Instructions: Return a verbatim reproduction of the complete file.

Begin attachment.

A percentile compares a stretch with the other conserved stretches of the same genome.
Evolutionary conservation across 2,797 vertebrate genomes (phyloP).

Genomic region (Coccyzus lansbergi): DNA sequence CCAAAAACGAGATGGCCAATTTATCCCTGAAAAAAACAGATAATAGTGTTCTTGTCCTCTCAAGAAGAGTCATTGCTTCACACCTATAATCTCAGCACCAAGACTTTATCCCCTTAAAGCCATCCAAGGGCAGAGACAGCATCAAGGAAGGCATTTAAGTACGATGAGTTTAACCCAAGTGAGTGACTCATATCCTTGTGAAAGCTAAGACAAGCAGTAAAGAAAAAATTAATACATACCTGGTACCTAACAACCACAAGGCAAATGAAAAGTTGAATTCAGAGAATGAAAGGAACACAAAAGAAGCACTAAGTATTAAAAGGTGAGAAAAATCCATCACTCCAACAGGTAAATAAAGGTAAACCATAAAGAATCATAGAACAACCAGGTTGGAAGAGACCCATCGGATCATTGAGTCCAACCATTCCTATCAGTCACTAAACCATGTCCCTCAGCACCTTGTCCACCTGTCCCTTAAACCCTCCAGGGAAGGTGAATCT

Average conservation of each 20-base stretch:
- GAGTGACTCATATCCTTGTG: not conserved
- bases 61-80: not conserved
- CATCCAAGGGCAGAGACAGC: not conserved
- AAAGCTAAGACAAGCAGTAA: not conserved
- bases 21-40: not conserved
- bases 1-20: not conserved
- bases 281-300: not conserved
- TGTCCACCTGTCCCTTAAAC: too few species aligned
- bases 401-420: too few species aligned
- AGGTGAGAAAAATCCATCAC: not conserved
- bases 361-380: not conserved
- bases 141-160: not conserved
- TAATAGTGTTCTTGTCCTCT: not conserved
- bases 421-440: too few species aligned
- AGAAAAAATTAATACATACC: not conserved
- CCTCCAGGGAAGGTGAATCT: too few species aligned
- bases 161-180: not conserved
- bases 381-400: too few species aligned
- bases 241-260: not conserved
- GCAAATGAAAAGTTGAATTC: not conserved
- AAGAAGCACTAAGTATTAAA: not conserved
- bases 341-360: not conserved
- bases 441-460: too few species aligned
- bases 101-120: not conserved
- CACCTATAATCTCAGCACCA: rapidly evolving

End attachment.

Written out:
A percentile compares a stretch with the other conserved stretches of the same genome.
Evolutionary conservation across 2,797 vertebrate genomes (phyloP).

Genomic region (Coccyzus lansbergi): DNA sequence CCAAAAACGAGATGGCCAATTTATCCCTGAAAAAAACAGATAATAGTGTTCTTGTCCTCTCAAGAAGAGTCATTGCTTCACACCTATAATCTCAGCACCAAGACTTTATCCCCTTAAAGCCATCCAAGGGCAGAGACAGCATCAAGGAAGGCATTTAAGTACGATGAGTTTAACCCAAGTGAGTGACTCATATCCTTGTGAAAGCTAAGACAAGCAGTAAAGAAAAAATTAATACATACCTGGTACCTAACAACCACAAGGCAAATGAAAAGTTGAATTCAGAGAATGAAAGGAACACAAAAGAAGCACTAAGTATTAAAAGGTGAGAAAAATCCATCACTCCAACAGGTAAATAAAGGTAAACCATAAAGAATCATAGAACAACCAGGTTGGAAGAGACCCATCGGATCATTGAGTCCAACCATTCCTATCAGTCACTAAACCATGTCCCTCAGCACCTTGTCCACCTGTCCCTTAAACCCTCCAGGGAAGGTGAATCT

Average conservation of each 20-base stretch:
- GAGTGACTCATATCCTTGTG: not conserved
- bases 61-80: not conserved
- CATCCAAGGGCAGAGACAGC: not conserved
- AAAGCTAAGACAAGCAGTAA: not conserved
- bases 21-40: not conserved
- bases 1-20: not conserved
- bases 281-300: not conserved
- TGTCCACCTGTCCCTTAAAC: too few species aligned
- bases 401-420: too few species aligned
- AGGTGAGAAAAATCCATCAC: not conserved
- bases 361-380: not conserved
- bases 141-160: not conserved
- TAATAGTGTTCTTGTCCTCT: not conserved
- bases 421-440: too few species aligned
- AGAAAAAATTAATACATACC: not conserved
- CCTCCAGGGAAGGTGAATCT: too few species aligned
- bases 161-180: not conserved
- bases 381-400: too few species aligned
- bases 241-260: not conserved
- GCAAATGAAAAGTTGAATTC: not conserved
- AAGAAGCACTAAGTATTAAA: not conserved
- bases 341-360: not conserved
- bases 441-460: too few species aligned
- bases 101-120: not conserved
- CACCTATAATCTCAGCACCA: rapidly evolving